By the Accelerator Lab Team in Malawi
When you read stories on Malawi, most cover how tough it is to live here. Stories of poverty, hunger, corruption, poor public services and accumulating waste in cities and townships. Only occasionally do you get to read stories – and in this case, even watch a movie – of an innovator solving key challenges in their village. Yes, the story of William Kamkwamba, the boy who brought windmill-powered electricity to his village using a bicycle and materials from a dump yard.
Although it is very rare to see stories like Kamkwamba’s gain global visibility and recognition, it is not rare to hear of, or see, grassroot innovations in our communities. There are many local innovations that are used in communities to respond to changing development challenges, be it in adapting to climate change, diseases that spread quickly due to floods or accessing health services in rural areas. To tap into these grassroot innovations and ensure development is tackled with a bottom up approach, the United Nations Development Programme (UNDP) established the Accelerator Labs in 60 countries and territories including Malawi.
Accelerator Labs (AccLabs) are teams responsible for identifying and testing potential solutions to grow to accelerate progress towards sustainable development goals. Each lab has roles for solution mapping, exploration, and experimentation.
Earlier this year, UNDP Malawi announced the plans for the Accelerator Lab in Malawi. We are pleased to announce that we are now on board!
What we are working on
UNDP Malawi’s Innovation Team was pushing the AccLab agenda way before we arrived - and collected a list of challenges from the public in preparation for an open day session in February for recruiting AccLab team members. They then analysed the responses and selected public services, and specifically waste management, as an area for which we will identify solutions to test.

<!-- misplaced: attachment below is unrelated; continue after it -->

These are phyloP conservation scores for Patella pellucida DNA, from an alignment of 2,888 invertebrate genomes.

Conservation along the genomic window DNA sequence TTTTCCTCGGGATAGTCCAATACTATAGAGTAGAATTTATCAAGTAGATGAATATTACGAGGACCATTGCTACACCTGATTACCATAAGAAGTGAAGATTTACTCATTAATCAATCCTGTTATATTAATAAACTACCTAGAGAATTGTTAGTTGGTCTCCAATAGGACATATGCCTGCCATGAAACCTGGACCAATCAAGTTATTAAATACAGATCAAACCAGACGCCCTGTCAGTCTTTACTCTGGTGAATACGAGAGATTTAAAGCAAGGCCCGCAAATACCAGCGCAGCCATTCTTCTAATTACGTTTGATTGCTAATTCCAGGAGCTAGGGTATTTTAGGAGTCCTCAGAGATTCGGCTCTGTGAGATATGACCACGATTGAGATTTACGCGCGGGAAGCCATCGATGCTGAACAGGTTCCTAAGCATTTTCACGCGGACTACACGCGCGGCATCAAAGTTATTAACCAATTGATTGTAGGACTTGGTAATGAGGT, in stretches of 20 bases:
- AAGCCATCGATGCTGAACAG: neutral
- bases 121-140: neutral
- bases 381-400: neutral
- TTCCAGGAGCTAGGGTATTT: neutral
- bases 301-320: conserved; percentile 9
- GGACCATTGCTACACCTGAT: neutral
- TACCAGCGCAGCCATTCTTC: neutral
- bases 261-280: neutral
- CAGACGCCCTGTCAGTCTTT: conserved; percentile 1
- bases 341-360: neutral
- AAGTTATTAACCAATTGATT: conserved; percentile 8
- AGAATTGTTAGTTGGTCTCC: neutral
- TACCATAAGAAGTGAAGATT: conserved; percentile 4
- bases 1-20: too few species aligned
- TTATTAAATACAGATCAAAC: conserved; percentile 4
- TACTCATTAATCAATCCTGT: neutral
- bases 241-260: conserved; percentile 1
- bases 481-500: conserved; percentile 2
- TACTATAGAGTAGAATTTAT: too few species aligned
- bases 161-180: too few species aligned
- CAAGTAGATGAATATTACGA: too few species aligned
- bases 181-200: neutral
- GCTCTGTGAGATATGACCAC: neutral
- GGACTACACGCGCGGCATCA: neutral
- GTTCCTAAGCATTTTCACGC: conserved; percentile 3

We have picked up this issue and have started engaging Lilongwe City Council as a partner since it is the council's mandate to provide quality public services including running an efficient waste management system. In our initial meeting with the city council the Deputy Resident Representative, Claire Medina, introduced the lab concept and the lab team to the CEO and management. It was eye-opening for us to learn of the innovations that UNDP and the city council have already collaborated on. These innovations include Waste for Wealth, an initiative where organic waste is turned into manure and sold to generate income for women, and Waste Transfer Stations which promote recycling and composting of solid waste. However, effectiveness of these initiatives and the services by the city council are inhibited by the council’s reducing capacity to handle increasing demand from city residents and institutions, and linking all the various initiatives and stakeholders.
Since the city council is struggling to keep up with collection and reduction of amount of solid waste produced, the AccLab team is now looking for people and teams that are already working in the waste management space either by preventing, reducing or recycling waste. Do you know anyone creating innovative solutions out of waste? We are interested in success ideas or stories - unsuccessful ones too - around waste innovation. We will be holding a sense-making workshop in a few weeks to deeply understand and analyse the problem. We will work with stakeholders spanning private sector players, city council, waste transfer station teams and many more. The workshop will also be used to brainstorm solutions that will later be narrowed down to a few testable ones and then invite innovators to a hackathon. The AccLab team will run a portfolio of experiments to test proposed solutions and possibly work with partners, old and new in the innovation space, to scale up identified solutions.
The team is meeting players in the innovation ecosystem who can introduce the AccLab to innovators and other individuals and institutions who will help us find solutions to emerging frontier challenges.
How is your work in Malawi addressing development challenges? Do you know anyone who is creating solutions to problems we face, like William’s windmill? Are you willing to collaborate with others to create such innovative solutions? We want to hear from you. Contact the Accelerator Lab team at email@example.com and tell us how you can help Malawi accelerate progress towards the sustainable development goals by 2030. You can also visit us at Synergy in New Area 12, Lilongwe.